I approach impact pragmatically; by contextualizing it in the zeitgeist. Meeting people where they are. Observing. Learning. Cooperating. Doing. I’ve been fortunate to have had a diversity of experiences that together form my ever-evolving approach to design.
My initial interest in FEIT as a brand came from the release of the original biotrainer, which was the first sneaker made from all natural materials. My work here taught me more about the biological loop, where care, repair, and physical durability are vital. I also learned the value of small, human-scale production. Most importantly, though, I learned to design for emotional durability: increasing the resilience of relationships established between products and their users.
At Almanac, my focus shifted from the biological loop to the technical loop; working to extend the life of pre-existing objects by repairing, modifying, and recontextualizing them into “new” objects. I also began to think about how businesses and companies are organized and how they could be more beneficial to greater number of people. This lead me down a path of learning about cooperative businesses and creating an ideal structure for how brands could operate.
In my time working with the One Army team on Fixing Fashion, I learned the importance of community and inclusivity in design impact. Coming to the realization that change happens when a lot of people take small steps, not when a few people take big ones. We worked to create a platform that anyone could use to find local resources, focusing the example collection on showcasing a wide variety of vibes.
In January of 2020, I was invited by The OR Foundation to visit Accra, Ghana as part of a fashion research team. This paradoxically devastating and inspirational experience gave me a firsthand understanding of the global impact of overproduction and overconsumption. In Kantamanto, West Africa’s biggest secondhand clothing market, I witnessed the overabundance of imported secondhand goods from the Global North while also being inspired by the new value sellers and upcyclers within the market were able to imbue onto these goods. I also learned here from the Kayayei, who carry the crushing weight of this crisis on their heads in the form of 120 lb clothing bales. In Kpone Landfill, I learned from informal waste pickers who are looked down upon in society but who are proudly the last line of defense to prevent items from going to waste. My experiences here guide everything I do.
In developing the brand strategy for Day Owl, I was able to apply all of these thoughts and ideas into one unified vision. This resulted in the first fully circular bag. We utilize recycled materials sourced from collectors in low-income communities who we support and advocate for. The New* products are designed with refined utility at top of mind, including all of the function people need to carry their days while having a timeless look that can take on any personality. We also take back any brand’s bags to repair and find new owners for. All products Day Owl sells, New* and Secondhand, are numbered to take accountability for the products we are creating and ensure that they don’t end up in landfills. The brand as a whole is designed to approach the main-stream consumer and guide them into living a more considered lifestyle. Every (bag) counts.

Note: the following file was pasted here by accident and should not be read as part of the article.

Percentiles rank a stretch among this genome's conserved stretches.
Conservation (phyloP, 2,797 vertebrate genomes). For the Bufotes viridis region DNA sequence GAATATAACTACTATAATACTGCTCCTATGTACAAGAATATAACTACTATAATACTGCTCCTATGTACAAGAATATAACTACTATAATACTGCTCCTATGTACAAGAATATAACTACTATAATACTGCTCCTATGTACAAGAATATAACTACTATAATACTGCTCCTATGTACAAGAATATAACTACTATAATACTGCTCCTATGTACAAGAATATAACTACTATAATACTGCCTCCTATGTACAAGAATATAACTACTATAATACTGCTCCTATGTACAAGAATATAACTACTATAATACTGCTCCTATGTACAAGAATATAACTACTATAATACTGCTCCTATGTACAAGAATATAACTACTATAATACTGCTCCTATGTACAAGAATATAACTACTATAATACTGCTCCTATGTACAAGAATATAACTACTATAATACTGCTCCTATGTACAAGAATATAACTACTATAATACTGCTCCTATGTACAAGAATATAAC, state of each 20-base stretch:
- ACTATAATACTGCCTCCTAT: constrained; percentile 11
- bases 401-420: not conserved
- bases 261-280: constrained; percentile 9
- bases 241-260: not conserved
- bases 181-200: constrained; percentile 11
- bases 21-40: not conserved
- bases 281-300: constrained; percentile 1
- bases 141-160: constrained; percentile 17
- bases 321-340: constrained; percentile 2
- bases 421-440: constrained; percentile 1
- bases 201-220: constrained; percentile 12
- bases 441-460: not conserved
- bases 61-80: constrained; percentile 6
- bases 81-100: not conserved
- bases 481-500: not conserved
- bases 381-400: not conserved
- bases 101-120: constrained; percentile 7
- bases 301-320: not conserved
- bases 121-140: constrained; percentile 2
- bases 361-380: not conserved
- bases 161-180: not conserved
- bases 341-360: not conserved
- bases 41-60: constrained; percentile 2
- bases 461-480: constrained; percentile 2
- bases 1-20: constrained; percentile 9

From left to right: The FEIT material stack, a caricature of a craftsperson hand-sewing a FEIT shoe, an example of an emotionally durable FEIT design.
ALMANAC
At Almanac, my focus shifted from the biological loop to the technical loop; working to extend the life of pre-existing objects by repairing, modifying, and recontextualizing them into “new” objects. I also began to think about how businesses and companies are organized and how they could be more beneficial to greater number of people. This lead me down a path of learning about cooperative businesses and creating an ideal structure for how brands could operate.
FEIT
My initial interest in FEIT as a brand came from the release of the original biotrainer, which was the first sneaker made from all natural materials. My work here taught me more about the biological loop, where care, repair, and physical durability are vital. I also learned the value of small, human-scale production. Most importantly, though, I learned to design for emotional durability: increasing the resilience of relationships established between products and their users.
From left to right: The FEIT material stack, a caricature of a craftsperson hand-sewing a FEIT shoe, an example of an emotionally durable FEIT design.